4 Office of Elementary and Secondary Education, Full Service Community Schools Programs.

5 ACYF-CB-PI-21-04. Guidance and instruction related to the Supporting Foster Youth and Families through the Pandemic Act, Division X of the Consolidated Appropriations Act, 2021, Public Law (P.L.) 116-260, enacted December 27, 2020.

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Adnan Syed of ‘Serial,’ Newly Freed, Is Hired by Georgetown University



Adnan Syed, who was freed in September after he spent 23 years in prison fighting a murder conviction that was chronicled in the hit podcast “Serial,” has been hired by Georgetown University as an associate for an organization whose work mirrors the efforts that led to his release, the university has announced.

Mr. Syed, the subject of the 2014 podcast and pop-culture sensation that raised questions about whether he had received a fair trial after being convicted of strangling his high school classmate and onetime girlfriend Hae Min Lee in 1999, will work for Georgetown’s Prisons and Justice Initiative.

Mr. Syed, who was 17 at the time of Ms. Lee’s death in Baltimore, has steadfastly maintained his innocence.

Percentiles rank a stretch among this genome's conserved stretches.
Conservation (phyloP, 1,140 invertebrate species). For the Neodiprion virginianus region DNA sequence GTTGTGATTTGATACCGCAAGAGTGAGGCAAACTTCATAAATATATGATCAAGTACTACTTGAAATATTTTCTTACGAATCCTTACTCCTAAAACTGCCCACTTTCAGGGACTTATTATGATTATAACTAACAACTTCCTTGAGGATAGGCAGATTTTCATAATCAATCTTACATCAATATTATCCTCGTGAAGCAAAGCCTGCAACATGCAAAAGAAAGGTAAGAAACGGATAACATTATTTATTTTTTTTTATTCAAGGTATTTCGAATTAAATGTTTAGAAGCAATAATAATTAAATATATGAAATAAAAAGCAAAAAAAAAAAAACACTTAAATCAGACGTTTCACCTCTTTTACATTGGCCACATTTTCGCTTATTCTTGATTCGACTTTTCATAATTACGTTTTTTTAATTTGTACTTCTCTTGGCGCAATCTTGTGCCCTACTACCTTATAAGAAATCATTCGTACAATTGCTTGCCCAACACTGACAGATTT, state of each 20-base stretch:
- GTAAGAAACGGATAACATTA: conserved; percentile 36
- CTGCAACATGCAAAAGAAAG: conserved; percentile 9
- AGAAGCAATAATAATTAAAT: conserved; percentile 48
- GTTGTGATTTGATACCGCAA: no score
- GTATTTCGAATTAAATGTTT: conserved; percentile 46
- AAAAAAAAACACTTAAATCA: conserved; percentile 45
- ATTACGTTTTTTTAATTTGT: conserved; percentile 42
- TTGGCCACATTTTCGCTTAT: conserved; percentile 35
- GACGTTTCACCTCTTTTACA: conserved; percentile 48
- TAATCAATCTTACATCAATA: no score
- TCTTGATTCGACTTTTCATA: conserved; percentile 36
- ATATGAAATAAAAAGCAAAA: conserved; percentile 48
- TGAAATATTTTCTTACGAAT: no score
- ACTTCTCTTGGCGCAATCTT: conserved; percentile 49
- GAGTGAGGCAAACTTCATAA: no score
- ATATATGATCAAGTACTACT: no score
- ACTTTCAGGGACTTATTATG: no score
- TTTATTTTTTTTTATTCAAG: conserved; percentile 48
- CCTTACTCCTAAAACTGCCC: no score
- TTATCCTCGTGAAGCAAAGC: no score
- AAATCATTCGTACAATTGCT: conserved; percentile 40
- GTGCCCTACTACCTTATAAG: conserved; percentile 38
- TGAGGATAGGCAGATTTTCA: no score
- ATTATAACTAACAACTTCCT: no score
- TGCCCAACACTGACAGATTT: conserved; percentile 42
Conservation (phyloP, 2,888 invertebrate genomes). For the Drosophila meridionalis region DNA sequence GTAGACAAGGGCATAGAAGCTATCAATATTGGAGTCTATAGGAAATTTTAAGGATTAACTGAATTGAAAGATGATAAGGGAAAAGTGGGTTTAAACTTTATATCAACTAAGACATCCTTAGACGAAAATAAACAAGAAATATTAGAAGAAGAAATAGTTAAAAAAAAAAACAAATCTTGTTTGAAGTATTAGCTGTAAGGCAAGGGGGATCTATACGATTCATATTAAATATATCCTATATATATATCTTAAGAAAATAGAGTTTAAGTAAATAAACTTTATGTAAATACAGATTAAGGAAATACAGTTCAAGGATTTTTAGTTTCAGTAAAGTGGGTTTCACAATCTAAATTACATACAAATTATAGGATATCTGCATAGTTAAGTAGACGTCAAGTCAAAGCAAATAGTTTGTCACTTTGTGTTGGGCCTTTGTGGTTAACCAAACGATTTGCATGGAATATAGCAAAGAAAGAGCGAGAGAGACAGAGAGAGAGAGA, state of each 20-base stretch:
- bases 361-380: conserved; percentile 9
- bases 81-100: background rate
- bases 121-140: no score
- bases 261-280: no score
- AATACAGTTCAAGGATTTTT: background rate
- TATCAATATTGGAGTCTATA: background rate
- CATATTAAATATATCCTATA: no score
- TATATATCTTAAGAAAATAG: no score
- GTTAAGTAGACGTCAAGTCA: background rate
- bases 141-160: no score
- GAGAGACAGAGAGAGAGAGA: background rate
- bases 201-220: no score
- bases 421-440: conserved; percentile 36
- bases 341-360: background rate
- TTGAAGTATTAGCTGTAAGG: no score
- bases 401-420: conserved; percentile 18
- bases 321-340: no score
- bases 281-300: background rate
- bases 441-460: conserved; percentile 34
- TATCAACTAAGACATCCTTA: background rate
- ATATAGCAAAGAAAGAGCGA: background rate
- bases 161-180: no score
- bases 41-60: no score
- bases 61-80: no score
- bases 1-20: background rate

The university said that Mr. Syed, now 41, will help support programs at the organization, such as a class in which students reinvestigate wrongful convictions and seek to “bring innocent people home” by creating short documentaries about their findings. The program, founded in 2016, “brings together leading scholars, practitioners, students and those affected by the criminal justice system to tackle the problem of mass incarceration,” according to its website.

Georgetown University, which is in Washington, said that in the year leading up to his release, Mr. Syed was enrolled in the university’s bachelor of liberal arts program at the Maryland prison where he was incarcerated.

“To go from prison to being a Georgetown student and then to actually be on campus on a pathway to work for Georgetown at the Prisons and Justice Initiative, it’s a full circle moment,” Mr. Syed said in a statement. “P.J.I. changed my life. It changed my family’s life. Hopefully I can have the same kind of impact on others.”

He added that he hoped to continue his education at Georgetown and go to law school.

The new job this month culminated what has been a remarkable year for Mr. Syed, whose case has again received widespread public attention after a flurry of recent legal activity.

In September, Mr. Syed was released from prison after a judge overturned his murder conviction. Prosecutors said at the time that an investigation had uncovered various problems related to his case, including the potential involvement of two suspects and key evidence that prosecutors might have failed to provide to Mr. Syed’s lawyers.